Under Continued Uncertainty (UCU) continues to respond to member demands for action with delays and inaction.
At the Special HEC, belatedly held on 14th August, motions for strike action in September under the current mandate and a reballot to re-launch the dispute were passed – Two steps forward – one step back . Yet members and branches have still yet to be notified.
YES to keep the MAB ON
When it comes to the MAB we are now being faced in an e-ballot with a Hobson’s choice of end the MAB with no agreement or carry on with no support from UCU. The majority of the HEC, in the IBL and UCU Commons factions, voted for an e-ballot on the MAB. They hope the failure of UCU to financially support MABers through the strike fund and a failure to extend the MAB with further strike action would be sufficient to shut the dispute down.
UCU Left would encourage members to retain the MAB, despite the obstacles being put in its way. In short, the main argument is to keep up the pressure on the employers. Despite everything, members want to continue to fight, and the employers are on the defensive.
If members vote Yes to end the MAB it will be because they have been let down by their union leadership, who failed to lead the MAB itself and then focused its energies in trying to persuade the employers not to make deductions they had already said they would make. Some of our members are being held to ransom by employers who, far from cutting deductions, have threatened continuous deductions until the work has been marked.
The answer must be for the whole union to rally around them and hit back, not to back down.
Many members will vote Yes with a very heavy heart. So what are the arguments for voting No, and can the dispute still be won?
Vote No because the employers will interpret a large Yes vote as the union backing down.
Vote No to maximise the impact of the MAB. An early exit to the MAB means employers will demand members start marking immediately. They will demand marks from the earliest date possible. We know that the employers will seek to put pressure on members to mark work as soon as possible to exploit any gap in the mandate. Why would we want to make that ‘gap’ wider?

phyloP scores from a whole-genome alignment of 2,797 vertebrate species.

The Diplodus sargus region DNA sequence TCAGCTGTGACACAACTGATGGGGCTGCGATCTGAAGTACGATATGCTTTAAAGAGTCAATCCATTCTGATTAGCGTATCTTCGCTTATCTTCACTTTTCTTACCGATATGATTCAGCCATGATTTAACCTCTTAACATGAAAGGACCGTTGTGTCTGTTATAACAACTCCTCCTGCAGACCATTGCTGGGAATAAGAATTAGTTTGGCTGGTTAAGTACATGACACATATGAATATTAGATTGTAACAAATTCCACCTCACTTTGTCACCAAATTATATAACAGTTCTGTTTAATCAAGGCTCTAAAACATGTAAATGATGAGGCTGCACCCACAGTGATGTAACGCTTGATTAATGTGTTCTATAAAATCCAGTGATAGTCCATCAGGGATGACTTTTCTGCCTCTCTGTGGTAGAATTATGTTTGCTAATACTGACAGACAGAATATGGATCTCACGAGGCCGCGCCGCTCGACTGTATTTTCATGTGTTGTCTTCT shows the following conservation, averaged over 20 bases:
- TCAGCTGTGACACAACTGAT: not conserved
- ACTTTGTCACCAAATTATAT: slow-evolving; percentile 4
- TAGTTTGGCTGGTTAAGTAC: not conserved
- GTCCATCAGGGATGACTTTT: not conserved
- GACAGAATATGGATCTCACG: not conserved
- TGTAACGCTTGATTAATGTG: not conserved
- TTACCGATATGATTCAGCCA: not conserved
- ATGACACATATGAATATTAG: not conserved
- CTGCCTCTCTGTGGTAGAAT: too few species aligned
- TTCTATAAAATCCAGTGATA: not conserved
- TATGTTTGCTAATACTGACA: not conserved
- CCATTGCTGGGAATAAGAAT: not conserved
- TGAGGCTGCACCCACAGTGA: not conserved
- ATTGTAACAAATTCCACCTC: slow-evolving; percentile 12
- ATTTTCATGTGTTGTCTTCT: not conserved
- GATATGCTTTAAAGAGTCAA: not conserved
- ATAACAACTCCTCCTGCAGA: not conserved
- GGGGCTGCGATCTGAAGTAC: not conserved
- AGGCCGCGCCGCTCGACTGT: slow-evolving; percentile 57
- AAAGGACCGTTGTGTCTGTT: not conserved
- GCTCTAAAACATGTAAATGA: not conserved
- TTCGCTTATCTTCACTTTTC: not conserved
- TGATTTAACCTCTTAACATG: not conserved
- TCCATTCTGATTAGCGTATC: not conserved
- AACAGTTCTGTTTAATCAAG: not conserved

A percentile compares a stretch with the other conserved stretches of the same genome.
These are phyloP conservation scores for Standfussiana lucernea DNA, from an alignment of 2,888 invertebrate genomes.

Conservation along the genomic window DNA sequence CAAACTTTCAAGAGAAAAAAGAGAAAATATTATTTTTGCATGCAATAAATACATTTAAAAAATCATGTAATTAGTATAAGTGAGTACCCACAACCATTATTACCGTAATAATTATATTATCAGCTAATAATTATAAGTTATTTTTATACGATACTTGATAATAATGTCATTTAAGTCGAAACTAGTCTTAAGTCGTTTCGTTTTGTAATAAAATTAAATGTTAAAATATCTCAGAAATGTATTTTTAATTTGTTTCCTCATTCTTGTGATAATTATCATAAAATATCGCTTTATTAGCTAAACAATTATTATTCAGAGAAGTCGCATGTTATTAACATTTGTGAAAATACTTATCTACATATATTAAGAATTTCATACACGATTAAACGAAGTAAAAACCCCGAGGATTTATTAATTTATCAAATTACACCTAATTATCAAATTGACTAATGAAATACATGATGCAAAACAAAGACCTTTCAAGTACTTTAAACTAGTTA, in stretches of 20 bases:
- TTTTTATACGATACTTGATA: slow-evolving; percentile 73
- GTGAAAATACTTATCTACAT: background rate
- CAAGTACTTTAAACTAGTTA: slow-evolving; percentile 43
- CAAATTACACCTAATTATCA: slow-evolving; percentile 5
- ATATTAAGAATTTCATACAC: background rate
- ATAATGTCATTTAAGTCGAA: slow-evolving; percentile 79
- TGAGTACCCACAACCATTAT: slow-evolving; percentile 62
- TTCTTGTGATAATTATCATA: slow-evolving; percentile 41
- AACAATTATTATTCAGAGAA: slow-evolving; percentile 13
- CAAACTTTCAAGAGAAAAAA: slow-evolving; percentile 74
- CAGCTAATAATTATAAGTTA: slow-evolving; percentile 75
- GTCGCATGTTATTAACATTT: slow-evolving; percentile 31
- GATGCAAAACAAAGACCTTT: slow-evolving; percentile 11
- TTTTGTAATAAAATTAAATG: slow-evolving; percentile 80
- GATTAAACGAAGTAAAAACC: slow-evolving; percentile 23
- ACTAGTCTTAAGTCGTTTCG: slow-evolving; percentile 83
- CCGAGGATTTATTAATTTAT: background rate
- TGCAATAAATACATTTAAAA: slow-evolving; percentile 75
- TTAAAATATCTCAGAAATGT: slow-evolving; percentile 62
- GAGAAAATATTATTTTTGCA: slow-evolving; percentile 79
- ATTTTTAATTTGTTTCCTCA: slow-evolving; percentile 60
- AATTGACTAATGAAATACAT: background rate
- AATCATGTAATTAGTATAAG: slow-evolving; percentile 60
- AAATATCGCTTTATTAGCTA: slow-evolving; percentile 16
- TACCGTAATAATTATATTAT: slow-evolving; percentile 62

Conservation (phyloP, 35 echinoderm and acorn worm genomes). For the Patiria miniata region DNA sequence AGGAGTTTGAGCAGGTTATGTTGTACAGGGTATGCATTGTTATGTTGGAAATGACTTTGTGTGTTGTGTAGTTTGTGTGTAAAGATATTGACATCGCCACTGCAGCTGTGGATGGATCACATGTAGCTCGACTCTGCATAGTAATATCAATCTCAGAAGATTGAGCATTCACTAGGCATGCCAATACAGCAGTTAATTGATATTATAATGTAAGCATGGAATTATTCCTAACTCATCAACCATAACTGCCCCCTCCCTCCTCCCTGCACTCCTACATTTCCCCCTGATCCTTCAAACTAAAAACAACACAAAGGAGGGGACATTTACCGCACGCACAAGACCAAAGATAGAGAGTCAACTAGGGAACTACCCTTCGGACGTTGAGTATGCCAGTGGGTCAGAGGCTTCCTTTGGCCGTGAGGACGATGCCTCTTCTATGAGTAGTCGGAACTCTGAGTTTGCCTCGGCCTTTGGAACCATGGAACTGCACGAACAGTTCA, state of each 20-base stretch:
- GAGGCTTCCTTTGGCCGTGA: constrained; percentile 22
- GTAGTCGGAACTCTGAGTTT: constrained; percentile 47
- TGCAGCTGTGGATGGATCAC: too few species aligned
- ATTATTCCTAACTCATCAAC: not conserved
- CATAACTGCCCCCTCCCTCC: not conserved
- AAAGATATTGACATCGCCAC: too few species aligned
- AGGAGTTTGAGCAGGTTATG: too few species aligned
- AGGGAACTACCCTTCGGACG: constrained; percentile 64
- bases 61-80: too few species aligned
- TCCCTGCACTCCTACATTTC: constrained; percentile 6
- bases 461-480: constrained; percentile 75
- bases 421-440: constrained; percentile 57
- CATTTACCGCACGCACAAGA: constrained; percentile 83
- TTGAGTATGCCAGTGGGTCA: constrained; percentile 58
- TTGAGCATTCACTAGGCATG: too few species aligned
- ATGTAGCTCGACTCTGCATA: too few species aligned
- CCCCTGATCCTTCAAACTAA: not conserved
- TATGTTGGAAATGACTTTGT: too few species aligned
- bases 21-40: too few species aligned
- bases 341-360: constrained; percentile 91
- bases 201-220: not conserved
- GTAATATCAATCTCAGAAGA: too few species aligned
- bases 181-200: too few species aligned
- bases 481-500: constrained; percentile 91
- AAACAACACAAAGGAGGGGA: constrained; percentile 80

Even if the MAB ended on 30 September, the impact will continue far into the next academic session, as student complaints come in. Every ‘circumvented’ mark could be challenged by students and may need to be re-marked by the original lecturer.
We are in a long-term fight with our employers about the kind of university we need. Central to this is the position of staff and the affordability of working in the sector.
Vice Chancellors have stopped thinking about universities in terms of academic excellence and instead view them as little more than a poorly regulated corporation for making money out of students. The dispute has demonstrated that they are prepared to rip up academic standards in order to hold down staff pay. Their first public response to rising inflation was to demand that student fees be increased to £12,000, something that even Rishi Sunak’s Government could not stomach!
This is the context in which the ballot will resume, with strike action taking place as students return to campus, and VCs attempting to steamroller staff and students.
Last year was a horrendous year for VCs, as they were exposed in selling students a degree where large amounts of teaching were missed and then student work was marked by non-specialists or unmarked. With the falling value of home undergraduate fees universities rely more and more on high fees paid by overseas students. More disruption to teaching (and potentially marking) next year is not sustainable, and the employers know it.
We should be using the September strikes to link with UNISON and UNITE to show the potential of shutting down the whole sector with indefinite strikes. But to do so requires democratic control over the union.
Branches need to meet and let members decide collectively on their view on the MAB.